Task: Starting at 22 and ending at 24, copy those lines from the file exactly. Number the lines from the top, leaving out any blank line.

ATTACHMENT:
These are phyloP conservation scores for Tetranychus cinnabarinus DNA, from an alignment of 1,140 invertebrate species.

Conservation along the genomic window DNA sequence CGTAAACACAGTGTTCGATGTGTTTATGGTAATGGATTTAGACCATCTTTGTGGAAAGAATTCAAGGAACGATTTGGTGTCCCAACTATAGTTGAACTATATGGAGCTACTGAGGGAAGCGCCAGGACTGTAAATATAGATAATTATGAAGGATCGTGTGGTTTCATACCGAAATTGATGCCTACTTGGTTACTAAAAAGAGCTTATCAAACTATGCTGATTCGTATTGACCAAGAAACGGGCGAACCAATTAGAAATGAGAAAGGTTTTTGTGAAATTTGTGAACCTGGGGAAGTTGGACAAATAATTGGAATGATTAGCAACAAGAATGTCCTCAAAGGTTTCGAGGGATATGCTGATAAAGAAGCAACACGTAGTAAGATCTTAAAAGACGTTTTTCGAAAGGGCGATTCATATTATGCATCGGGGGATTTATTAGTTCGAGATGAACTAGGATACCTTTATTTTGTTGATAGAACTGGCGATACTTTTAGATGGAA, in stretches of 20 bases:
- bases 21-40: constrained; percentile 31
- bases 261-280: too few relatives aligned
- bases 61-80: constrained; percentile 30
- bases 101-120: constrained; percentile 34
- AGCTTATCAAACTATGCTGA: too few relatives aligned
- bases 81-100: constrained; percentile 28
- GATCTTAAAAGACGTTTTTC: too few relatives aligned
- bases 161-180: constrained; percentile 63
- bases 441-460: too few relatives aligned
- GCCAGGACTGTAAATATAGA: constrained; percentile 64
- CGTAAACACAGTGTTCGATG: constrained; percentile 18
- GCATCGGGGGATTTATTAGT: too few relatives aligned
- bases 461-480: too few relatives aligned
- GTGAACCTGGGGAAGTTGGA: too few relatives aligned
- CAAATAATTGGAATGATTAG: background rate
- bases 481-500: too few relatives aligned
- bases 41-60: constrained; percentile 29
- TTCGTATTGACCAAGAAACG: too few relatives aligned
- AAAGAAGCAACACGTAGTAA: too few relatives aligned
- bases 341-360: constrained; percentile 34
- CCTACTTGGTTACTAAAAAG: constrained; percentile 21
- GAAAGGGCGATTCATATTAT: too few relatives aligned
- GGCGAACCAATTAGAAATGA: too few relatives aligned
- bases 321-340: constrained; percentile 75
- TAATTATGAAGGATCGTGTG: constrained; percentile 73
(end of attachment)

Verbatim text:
- bases 341-360: constrained; percentile 34
- CCTACTTGGTTACTAAAAAG: constrained; percentile 21
- GAAAGGGCGATTCATATTAT: too few relatives aligned